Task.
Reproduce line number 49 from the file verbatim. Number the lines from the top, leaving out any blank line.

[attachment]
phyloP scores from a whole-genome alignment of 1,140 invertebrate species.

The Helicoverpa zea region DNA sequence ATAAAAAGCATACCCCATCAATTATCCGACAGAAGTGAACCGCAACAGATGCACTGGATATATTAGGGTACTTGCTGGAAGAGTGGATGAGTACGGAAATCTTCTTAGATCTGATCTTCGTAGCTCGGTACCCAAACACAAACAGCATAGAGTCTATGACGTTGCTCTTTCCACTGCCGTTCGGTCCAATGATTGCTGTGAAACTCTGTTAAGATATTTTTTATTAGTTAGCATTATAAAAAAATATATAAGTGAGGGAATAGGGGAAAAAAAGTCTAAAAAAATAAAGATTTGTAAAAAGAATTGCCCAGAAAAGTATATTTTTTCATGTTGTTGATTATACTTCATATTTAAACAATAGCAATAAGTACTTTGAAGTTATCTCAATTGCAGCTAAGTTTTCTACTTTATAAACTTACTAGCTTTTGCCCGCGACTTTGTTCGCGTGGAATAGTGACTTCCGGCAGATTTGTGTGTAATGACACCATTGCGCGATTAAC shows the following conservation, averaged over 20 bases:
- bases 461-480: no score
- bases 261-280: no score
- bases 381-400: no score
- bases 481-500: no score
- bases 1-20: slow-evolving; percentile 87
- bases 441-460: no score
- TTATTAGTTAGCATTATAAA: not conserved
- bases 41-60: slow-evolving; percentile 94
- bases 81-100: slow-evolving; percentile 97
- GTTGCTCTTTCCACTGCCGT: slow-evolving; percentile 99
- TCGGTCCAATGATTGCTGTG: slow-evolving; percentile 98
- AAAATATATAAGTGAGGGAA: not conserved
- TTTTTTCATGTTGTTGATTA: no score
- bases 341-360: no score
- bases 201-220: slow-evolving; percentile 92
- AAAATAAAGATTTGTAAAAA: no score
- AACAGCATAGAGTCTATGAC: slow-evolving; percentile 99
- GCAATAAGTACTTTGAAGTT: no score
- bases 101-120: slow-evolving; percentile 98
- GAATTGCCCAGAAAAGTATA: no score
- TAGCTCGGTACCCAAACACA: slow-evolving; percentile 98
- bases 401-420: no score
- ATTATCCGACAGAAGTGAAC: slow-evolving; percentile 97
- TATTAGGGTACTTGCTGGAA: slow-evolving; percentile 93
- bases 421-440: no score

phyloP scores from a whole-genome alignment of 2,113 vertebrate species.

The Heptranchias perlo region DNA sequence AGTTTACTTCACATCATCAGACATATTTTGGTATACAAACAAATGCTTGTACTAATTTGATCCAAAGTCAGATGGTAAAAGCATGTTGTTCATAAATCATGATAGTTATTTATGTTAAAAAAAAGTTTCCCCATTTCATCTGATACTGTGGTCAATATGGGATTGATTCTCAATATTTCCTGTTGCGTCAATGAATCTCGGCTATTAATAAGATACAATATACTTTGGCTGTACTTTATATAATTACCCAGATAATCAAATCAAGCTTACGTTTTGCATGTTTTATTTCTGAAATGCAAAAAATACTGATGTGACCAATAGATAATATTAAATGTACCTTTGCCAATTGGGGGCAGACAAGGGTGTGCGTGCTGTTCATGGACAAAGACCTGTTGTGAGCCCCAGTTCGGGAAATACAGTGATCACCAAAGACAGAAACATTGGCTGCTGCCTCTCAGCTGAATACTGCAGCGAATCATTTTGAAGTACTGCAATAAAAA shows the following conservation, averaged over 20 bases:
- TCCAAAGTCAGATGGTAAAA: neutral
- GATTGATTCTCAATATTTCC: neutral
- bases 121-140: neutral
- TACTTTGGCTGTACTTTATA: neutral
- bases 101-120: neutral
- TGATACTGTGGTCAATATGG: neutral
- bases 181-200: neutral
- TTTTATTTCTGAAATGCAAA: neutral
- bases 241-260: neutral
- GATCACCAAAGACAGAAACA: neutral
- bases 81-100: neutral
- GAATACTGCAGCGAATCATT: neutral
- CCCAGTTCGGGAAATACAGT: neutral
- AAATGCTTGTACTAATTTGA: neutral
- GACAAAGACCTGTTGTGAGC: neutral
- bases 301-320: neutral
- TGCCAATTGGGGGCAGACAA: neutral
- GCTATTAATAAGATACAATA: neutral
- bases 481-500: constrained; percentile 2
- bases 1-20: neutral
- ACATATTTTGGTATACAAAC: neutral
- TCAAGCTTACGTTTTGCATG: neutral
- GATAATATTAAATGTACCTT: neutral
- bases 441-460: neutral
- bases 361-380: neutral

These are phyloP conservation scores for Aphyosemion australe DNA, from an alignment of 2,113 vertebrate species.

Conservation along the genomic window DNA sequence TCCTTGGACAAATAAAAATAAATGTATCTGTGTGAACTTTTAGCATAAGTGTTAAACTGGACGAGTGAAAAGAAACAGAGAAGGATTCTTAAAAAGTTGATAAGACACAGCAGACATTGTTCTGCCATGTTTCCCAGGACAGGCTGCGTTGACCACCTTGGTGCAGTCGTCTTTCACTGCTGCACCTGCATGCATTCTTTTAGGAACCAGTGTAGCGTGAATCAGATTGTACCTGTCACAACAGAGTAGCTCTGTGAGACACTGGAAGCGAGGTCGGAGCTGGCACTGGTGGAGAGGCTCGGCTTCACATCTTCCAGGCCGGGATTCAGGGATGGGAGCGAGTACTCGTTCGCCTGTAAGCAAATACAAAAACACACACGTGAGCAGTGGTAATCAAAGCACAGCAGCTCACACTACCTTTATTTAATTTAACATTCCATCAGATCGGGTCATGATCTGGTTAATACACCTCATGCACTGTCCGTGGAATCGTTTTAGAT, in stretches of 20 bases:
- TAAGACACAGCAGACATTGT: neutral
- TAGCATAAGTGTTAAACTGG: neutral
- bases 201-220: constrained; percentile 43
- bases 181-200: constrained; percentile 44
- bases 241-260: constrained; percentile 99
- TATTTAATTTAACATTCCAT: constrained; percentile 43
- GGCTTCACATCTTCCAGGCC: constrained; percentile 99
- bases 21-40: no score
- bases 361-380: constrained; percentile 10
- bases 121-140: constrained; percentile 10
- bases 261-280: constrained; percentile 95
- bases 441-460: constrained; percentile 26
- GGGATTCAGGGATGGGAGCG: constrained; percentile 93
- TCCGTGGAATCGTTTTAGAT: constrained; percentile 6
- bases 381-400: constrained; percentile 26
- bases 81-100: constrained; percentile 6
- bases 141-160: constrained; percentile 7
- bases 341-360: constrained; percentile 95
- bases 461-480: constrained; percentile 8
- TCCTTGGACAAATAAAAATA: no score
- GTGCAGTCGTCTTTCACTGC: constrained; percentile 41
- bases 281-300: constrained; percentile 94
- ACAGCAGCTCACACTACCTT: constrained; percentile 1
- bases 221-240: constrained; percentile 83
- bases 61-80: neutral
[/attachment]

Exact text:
- bases 1-20: neutral